Muriel McKay: Family comes face-to-face with grandmother's killer

Mark Randolph Dyer (left) is dressed all in black. He is shaking hands with Nizamodeen Hosein
Mark Randolph Dyer told the BBC the meeting was "a great success"

The family of a woman murdered more than 50 years ago has met her killer in an attempt to find her buried body.

Muriel McKay was kidnapped in 1969 after being mistaken for the then-wife of Rupert Murdoch and held to ransom for £1m at a farm in Hertfordshire.

Although her body was never found, Arthur Hosein and his brother Nizamodeen were jailed for life for Ms McKay's kidnap and murder.

Her daughter and grandson have met with Nizamodeen Hosein in Trinidad.

Mark Randolph Dyer, Muriel's grandson, told the BBC the meeting was "a great success".

The Metropolitan Police said it remained in contact with Ms McKay's family and "will review any new information".

Muriel McKay
It is believed Muriel McKay was abducted as she arrived back at her Wimbledon home

Ms McKay was the wife of Mr Murdoch's deputy Alick McKay when she was abducted from her home in London on 29 December 1969.

Brothers Arthur and Nizamodeen Hosein were convicted of her kidnap and murder, but while Arthur died in prison in 2009, Nizamodeen is alive in Trinidad and Tobago, to which he was deported after serving his sentence.

Dianne McKay, 83, has waited years for answers about her mother's whereabouts and the four-hour long meeting on Saturday was both "shocking in many ways and wonderful", Mr Dyer, 59, said.

He said the meeting had left him "lost for words".

Dianne McKay and Mark Dyer
Dianne McKay and her son Mr Dyer said the four-hour long meeting was both "shocking and wonderful"

"He hugged my mother; he was overcome with emotion," Mr Dyer said.

"He actually admitted that sometimes in prison he wanted to tell my mother and it never happened.

"He genuinely is sorry and he genuinely wants closure."

Mr Dyer said Hosein spoke of his need to "end this torment".

"It was like he'd met his oldest friend when he met Dianne," he added.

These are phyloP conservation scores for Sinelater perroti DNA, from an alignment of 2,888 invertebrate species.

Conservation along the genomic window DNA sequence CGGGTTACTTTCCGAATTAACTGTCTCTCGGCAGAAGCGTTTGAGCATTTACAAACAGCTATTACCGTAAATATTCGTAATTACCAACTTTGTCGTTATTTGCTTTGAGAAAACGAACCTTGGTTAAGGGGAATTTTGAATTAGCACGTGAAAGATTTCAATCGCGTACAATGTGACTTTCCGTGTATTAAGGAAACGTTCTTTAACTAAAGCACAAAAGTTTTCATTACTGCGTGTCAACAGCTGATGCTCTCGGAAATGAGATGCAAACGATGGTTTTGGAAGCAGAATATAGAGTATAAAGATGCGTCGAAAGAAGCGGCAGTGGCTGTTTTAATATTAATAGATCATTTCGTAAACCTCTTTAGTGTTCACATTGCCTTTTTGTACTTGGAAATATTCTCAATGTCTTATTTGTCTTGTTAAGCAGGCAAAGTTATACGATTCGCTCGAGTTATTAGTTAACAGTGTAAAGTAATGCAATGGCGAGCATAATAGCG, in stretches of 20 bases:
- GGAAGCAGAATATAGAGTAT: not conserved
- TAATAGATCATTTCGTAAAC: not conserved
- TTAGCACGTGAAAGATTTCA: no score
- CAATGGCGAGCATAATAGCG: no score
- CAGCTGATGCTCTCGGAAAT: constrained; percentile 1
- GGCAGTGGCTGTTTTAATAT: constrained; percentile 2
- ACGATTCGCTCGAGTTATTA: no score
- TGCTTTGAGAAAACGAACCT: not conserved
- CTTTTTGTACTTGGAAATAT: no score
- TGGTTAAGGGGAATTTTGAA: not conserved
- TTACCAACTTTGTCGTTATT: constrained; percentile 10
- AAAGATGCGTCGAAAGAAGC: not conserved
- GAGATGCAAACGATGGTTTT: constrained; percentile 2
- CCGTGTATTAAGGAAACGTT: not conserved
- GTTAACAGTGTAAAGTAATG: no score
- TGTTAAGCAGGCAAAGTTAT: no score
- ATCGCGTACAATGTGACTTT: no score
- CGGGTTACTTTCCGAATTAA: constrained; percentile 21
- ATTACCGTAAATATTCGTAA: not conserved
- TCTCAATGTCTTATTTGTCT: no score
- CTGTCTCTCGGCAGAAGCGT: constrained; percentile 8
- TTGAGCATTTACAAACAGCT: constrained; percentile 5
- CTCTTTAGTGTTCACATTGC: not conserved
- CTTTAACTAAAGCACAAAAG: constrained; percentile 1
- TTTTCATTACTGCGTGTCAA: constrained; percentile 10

The family said Hosein pointed to an exact spot on the farm, near Bishop's Stortford, where he claims she was buried.

Mr Dyer said Hosein had expressed disbelief that her body was not found in 1970.

He denied murdering Ms McKay, but told her family he was in the room when she died.

"He confirmed the time of death, we showed him pictures of the lounge and he said 'yes, she died there when she saw you all on television' during an appeal and that she had a seizure," Mr Dyer said.

Police carried out what they called an "extensive search" at Stocking Farm in March 2022, but found nothing. The family believes the search was too limited in scope.

Stocking Farm, Stocking Pelham
The Met Police searched an area of Stocking Farm in 2022 but found nothing

Hosein told the family he "hasn't slept for 50 years" and lives in a "terrible way" with people judging him.

Mr Dyer said: "I don't forgive him because I can't forgive him, but I can thank him for deciding to do the right thing.

He said he "started to shed a tear or two" as he watched his mother converse with his grandmother's killer and was impressed by his mother's bravery.

"I mean, she is his only link with what he did and he always felt guilty and what he was involved in was awful and he knew it," said Mr Dyer.

He said while he wishes officers from The Met had come with them he was hopeful the force would be "very keen to get on with this job" after seeing recordings of the meeting and the information held.

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